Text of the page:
3. Garmin GPSMAP 64S Handheld GPS Navigator (1.7GB + Altimeter model)

This rugged handheld navigator features a 2.6in TFT display that remains readable even in sunlight and boasts a resolution of 160x240p. A global basemap is built in, as is a tri-axial tilt-compensated electronic compass. It allows wireless data sharing with compatible Garmin devices and has 1.7GB of onboard memory, plus an SD card slot.

Pros:

  • Fast GPS detection
  • Miserly on battery usage
  • Good amount of onboard memory

Cons:

  • Altimeter is sometimes a bit off
  • Electronic compass has its weaknesses (extremely precise navigation, strong electromagnetic fields, etc.)

This is a great handheld GPS for about $300, with a lot of serious navigation features as well as nice upgrade-ability (thanks to the option for adding a heart rate monitor). The large screen is a godsend if you hate squinting at the uber-small ones, and the speedy and accurate GPS is wonderful. It has its issues, yes, but they’re not ones most people will find unconscionable. If you know what challenges you can face with an electronic compass, for instance, you’ll find whatever issues the 62S has to be natural. It’s also built to take quite a beating, so it’s definitely a nice device to have in your backpack for trips both in and out of the city.

 

4. DeLorme AG-008727-201 InReach Explorer with Navigation

This satellite communicator has access to Iridium, which means global map coverage when paired with your smartphone. It can contact GEOS, the always-on search and rescue center, and send a quick SOS in case of a crisis situation. It supports route creation, waypoint creation, location/GPS pinging, map sharing, text messaging, barometric/altimetric data gathering, and interactive communication with GEOS. It also has a digital compass.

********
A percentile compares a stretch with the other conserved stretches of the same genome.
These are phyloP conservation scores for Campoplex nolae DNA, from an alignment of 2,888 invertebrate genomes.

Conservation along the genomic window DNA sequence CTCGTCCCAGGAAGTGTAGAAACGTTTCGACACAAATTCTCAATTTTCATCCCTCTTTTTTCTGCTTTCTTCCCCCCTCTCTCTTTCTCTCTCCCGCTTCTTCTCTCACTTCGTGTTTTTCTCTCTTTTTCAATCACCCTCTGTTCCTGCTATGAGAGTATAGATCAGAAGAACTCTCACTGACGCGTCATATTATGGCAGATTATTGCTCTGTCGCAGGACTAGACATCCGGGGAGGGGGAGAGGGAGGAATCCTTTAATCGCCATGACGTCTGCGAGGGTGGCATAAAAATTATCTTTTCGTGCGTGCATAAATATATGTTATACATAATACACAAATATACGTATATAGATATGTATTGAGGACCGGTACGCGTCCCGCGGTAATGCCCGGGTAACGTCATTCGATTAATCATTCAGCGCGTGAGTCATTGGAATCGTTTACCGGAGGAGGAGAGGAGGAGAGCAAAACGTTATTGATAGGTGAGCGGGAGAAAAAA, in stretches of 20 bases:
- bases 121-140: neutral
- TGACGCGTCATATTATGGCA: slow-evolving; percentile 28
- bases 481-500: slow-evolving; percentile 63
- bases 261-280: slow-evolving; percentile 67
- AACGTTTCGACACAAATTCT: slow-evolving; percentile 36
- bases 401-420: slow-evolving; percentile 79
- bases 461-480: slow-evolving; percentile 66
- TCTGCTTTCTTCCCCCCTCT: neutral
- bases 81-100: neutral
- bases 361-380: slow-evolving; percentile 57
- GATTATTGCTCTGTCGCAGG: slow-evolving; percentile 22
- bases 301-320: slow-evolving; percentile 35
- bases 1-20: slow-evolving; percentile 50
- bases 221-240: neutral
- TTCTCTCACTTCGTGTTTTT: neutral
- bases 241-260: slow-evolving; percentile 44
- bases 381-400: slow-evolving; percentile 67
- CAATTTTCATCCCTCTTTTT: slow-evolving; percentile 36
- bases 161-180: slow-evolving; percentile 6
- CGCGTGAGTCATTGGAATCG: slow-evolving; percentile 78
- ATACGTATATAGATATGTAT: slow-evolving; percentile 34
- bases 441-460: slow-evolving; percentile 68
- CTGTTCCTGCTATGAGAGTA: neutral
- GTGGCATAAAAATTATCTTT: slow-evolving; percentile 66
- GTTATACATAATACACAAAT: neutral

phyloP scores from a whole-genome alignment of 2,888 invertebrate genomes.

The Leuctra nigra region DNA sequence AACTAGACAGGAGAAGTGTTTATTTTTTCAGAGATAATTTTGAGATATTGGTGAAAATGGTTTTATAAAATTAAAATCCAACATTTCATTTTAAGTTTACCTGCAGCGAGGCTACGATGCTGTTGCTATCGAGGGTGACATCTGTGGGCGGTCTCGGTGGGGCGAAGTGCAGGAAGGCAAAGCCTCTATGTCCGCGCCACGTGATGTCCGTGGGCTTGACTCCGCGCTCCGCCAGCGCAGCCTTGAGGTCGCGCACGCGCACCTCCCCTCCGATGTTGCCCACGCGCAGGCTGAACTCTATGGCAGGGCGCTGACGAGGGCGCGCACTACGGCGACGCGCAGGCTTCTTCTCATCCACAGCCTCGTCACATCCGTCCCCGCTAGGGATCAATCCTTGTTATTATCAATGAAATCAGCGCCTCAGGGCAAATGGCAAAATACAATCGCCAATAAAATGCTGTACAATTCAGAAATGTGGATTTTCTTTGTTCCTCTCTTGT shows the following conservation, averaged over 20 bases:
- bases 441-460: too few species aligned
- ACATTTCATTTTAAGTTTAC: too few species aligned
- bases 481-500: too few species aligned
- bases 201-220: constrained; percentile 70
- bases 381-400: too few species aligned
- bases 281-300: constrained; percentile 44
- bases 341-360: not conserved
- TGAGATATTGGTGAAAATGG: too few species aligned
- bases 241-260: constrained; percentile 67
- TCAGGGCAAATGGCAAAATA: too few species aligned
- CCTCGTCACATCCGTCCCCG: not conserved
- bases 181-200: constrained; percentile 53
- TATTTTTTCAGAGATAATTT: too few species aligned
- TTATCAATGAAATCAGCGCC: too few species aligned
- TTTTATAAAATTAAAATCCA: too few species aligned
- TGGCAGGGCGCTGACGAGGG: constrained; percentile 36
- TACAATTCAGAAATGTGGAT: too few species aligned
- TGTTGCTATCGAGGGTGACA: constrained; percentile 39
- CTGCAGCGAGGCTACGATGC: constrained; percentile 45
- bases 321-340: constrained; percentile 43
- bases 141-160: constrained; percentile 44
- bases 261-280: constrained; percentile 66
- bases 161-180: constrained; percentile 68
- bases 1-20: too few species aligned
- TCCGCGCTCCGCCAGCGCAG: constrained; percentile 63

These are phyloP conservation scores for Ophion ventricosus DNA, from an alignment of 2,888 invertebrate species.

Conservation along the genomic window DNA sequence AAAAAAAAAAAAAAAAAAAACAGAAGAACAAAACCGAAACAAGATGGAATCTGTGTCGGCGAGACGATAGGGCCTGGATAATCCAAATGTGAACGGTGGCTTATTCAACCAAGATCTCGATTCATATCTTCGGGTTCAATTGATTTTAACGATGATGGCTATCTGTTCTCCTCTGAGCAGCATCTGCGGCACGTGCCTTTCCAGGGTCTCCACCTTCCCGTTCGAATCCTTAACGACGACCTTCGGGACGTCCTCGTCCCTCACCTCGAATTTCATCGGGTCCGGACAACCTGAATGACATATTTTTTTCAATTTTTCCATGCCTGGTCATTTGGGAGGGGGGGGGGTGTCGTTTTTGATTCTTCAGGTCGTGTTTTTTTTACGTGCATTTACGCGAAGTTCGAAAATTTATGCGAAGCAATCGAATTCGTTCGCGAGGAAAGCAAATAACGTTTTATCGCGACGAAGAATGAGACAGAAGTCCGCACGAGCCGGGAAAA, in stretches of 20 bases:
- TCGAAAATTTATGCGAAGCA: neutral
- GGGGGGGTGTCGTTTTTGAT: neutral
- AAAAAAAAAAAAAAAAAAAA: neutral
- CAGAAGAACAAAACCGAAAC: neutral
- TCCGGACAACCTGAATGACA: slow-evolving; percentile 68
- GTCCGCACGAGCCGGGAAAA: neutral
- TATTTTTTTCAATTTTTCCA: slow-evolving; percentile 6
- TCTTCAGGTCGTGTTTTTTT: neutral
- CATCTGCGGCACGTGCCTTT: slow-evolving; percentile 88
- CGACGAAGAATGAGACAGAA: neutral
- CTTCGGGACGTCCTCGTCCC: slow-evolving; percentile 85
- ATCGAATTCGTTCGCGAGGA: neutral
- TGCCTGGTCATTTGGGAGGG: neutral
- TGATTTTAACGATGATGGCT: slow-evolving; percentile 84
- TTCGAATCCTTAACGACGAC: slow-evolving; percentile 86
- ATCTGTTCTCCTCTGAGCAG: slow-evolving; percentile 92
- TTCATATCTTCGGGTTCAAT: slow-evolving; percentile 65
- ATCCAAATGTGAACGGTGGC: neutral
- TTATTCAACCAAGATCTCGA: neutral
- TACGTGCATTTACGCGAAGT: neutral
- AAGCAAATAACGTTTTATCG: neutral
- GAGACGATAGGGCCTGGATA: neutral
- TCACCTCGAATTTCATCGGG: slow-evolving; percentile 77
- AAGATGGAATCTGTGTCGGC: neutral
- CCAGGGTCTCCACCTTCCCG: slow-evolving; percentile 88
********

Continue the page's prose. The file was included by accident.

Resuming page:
Pros:

  • Sends/receives text messages (even without a phone)
  • Great emergency message (SOS) functionality
  • Great battery life

Cons:

  • Requires a smartphone since it doesn’t have a base map
  • Primarily a satellite messaging system instead of a GPS with preloaded topos

This is an interesting addition to the list that may come in handy for a lot of people because of its unique purpose: it’s chiefly a satellite communications device which gives you a great emergency resource in a lot of zero-cell-tower-reception/signal situations, as you can still send and receive messages without having to use your phone. While it does have GPS and navigational features, these are perhaps best viewed as secondary to its satellite communication features.